On 8th September 1939, German Gebirgsjaegers moving along the Carpathian mountain range bumped into a unit of Polish Border Protection Corps mountain troops near the Dukla Pass. After a short battle, the Poles withdrew, leaving the pass open for the Gebirgsjaeger to continue their advance.

That was the background to scenario #39: The Dukla Pass, taken from my just-published scenario booklet, The September War, Part 2: another thirty of so scenarios for IABSM covering the German invasion of Poland in September 1939.

The game would involve both sides wrestling for control of two objectives, with victory going to side that controlled both objectives on any appearance of the Tea Break card.

The town of Dukla, from the Polish side. Note the two objectives.

Each side would start with a certain number of troops on the table, with more due as time goes by. The Poles are outnumbered overall, but get their troops onto the table faster than the Germans, so must use that advantage to try and defeat their enemy in detail rather than facing them all at once.

The Forces

The Poles have two understrength infantry platoons, a unit of mounted scouts, two medium machine guns and two mountain guns. 

I call the Polish platoons understrength, as they only have two squads of infantry instead of the paper-strength three, but those Polish squads are 12-men strong each, making them hard to whittle down.

The Germans have two strong platoons of infantry: each having three eight-man squads, two MMGs and a light mortar. They also have a weaker platoon with only two infantry squads; a platoon of mounted scouts; and a couple of GB mountain guns. All in all, a very tidy force, provided they could get all their troops onto the table.

Game One

I would play the Poles in both games. In the first game, my plan was to storm the left hand objective with my mounted scouts, then hang on grimly whilst the main part of my force took the other.

Accordingly, my first moves were to get the scouts onto the table as fast as possible.

Unfortunately, it seems like my enemy has the same idea, with a Blind suddenly appearing from the hills to the left, followed up by other two Blinds coming up fast from his baseline.

The cards didn't fall my way either, allowing the Germans to occupy the house and barn next to the objective marker before my mounted scouts could even get there. Worse, the rapidly deploying Germans also managed to get a unit near enough to the other objective to count it as "taken", so unless I did something very drastic very fast, this was going to be a very short game indeed.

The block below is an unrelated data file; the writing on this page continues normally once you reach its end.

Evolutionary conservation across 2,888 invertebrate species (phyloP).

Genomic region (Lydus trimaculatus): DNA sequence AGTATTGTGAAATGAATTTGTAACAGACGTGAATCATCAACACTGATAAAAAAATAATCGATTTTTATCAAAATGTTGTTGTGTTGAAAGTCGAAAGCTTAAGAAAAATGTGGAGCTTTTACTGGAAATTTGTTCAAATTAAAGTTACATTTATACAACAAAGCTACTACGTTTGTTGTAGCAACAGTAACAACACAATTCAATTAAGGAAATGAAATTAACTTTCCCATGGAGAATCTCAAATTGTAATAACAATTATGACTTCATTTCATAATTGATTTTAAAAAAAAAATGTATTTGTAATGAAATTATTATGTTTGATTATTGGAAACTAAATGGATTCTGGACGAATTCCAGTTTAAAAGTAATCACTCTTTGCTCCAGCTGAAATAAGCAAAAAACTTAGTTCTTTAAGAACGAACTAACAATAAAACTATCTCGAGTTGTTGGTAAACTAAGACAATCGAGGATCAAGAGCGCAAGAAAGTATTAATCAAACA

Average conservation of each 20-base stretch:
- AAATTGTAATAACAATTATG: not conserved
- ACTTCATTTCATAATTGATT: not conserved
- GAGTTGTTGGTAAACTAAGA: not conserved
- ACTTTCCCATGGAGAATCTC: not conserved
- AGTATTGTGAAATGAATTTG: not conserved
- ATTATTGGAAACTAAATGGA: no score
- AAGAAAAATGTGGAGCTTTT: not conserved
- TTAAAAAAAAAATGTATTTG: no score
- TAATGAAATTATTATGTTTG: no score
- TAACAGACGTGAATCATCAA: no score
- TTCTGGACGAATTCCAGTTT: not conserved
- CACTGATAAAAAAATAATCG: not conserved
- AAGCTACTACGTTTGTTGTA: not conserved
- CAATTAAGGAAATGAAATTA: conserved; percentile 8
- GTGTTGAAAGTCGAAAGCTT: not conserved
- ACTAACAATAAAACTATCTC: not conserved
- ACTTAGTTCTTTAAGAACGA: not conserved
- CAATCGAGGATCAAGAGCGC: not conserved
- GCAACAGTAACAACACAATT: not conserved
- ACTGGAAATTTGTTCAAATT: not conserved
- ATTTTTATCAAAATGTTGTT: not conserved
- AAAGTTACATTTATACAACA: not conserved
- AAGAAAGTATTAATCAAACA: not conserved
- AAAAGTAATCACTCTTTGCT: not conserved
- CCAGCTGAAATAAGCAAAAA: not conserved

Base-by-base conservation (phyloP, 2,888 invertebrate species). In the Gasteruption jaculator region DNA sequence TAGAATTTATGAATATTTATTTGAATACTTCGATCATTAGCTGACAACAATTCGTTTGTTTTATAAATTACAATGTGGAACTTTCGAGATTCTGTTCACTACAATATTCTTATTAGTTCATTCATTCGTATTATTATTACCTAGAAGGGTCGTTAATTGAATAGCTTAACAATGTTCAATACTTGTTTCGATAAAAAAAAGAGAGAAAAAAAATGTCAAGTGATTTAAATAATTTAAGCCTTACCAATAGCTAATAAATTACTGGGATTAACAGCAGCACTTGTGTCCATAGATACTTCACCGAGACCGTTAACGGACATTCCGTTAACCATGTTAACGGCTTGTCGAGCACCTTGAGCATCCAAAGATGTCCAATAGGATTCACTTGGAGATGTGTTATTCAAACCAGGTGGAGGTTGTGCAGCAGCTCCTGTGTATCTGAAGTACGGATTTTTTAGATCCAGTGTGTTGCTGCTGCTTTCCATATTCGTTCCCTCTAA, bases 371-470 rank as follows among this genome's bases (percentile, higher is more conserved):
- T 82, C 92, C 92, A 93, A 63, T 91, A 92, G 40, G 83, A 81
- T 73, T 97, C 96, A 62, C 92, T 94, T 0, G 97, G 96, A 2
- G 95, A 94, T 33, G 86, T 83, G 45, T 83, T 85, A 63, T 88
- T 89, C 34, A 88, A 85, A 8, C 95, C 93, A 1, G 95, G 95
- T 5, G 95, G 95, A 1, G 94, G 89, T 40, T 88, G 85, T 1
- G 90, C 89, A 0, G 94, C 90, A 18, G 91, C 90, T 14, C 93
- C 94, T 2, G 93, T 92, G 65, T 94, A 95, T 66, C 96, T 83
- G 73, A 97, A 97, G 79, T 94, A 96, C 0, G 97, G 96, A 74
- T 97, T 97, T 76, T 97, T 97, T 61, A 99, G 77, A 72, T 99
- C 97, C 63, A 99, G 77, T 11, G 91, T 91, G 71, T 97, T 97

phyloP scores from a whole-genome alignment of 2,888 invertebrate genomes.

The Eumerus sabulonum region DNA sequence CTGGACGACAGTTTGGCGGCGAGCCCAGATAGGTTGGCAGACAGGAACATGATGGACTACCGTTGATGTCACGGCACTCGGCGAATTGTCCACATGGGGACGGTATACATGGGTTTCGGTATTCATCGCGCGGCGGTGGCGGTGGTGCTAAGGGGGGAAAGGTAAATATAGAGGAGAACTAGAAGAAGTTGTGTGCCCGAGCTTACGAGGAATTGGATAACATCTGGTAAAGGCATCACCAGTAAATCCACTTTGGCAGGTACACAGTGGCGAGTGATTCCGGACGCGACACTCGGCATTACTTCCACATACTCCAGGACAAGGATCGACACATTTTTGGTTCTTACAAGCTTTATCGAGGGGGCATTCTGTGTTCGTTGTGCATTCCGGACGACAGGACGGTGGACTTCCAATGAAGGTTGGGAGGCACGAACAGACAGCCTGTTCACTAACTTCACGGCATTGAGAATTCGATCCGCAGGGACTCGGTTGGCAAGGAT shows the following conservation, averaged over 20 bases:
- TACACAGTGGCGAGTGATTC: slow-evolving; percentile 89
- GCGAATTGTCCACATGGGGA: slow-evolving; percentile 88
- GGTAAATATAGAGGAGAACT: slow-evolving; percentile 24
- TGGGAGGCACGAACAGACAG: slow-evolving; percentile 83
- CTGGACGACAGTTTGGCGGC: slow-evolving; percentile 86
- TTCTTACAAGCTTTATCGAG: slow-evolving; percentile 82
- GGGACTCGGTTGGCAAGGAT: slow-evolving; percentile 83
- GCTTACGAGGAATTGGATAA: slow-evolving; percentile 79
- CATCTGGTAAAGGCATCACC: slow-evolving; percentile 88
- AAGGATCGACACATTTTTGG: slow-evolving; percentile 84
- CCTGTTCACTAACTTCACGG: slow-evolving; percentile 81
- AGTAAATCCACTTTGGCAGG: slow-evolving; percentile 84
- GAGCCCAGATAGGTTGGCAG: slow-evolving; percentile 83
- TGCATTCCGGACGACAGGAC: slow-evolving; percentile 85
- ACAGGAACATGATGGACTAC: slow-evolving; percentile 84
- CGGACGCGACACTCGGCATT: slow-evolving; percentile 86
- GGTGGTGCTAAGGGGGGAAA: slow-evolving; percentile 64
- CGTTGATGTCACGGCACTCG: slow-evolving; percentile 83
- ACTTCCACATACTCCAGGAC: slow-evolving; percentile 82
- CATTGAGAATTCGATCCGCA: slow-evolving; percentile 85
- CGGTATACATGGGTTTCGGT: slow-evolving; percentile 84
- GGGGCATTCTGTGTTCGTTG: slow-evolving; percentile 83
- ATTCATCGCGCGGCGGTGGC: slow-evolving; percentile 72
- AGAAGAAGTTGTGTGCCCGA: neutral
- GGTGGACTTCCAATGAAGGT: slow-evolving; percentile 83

Fortunately, my scouts knew what was expected of them, so spurred their mounts forward into combat!

Hit in the flank, the first squad of German scouts were bounced out of the hut they had just occupied, losing three of their number in the process. Unfortunately I also lost two men, and was now facing the whole German scout platoon plus a squad of Gebirgsjaeger infantry that had now arrived.

The result was a foregone conclusion and, despite their valiant efforts, the first squad of Polish mounted scouts was soon bounced back and down to zero Actions.

Meanwhile, on the other side of the field, the Germans had managed to get a squad of infantry into the copse of trees holding the other objective marker. I sent in one of my two infantry squads (the other was still off table) to try and shift them, but quickly came under fire from more Germans in the village itself.

Dukla:  twinned with Stalingrad (look at the fountain!)

Although I could probably shift the German squad given time, time was what I did not have, as if the Tea Break card came up, that was it: game over with both objectives in enemy hands. Time for more drastic measures: back to the mounted scouts!

In went the second squad of scouts, desperate to shift the Nazis from the objective by the hut.

An epic charge, with my scouts outnumbered two to one and facing infantry in buildings. The first round of fighting was, unbelievably, a draw, but then numbers began to tell, and soon the second squad of scouts was also reeling backwards and out of any further fighting.

It was then only a matter of time before the Tea Break card appeared and the game declared over and a resounding Polish defeat.

Intermission and a Stewards Inquiry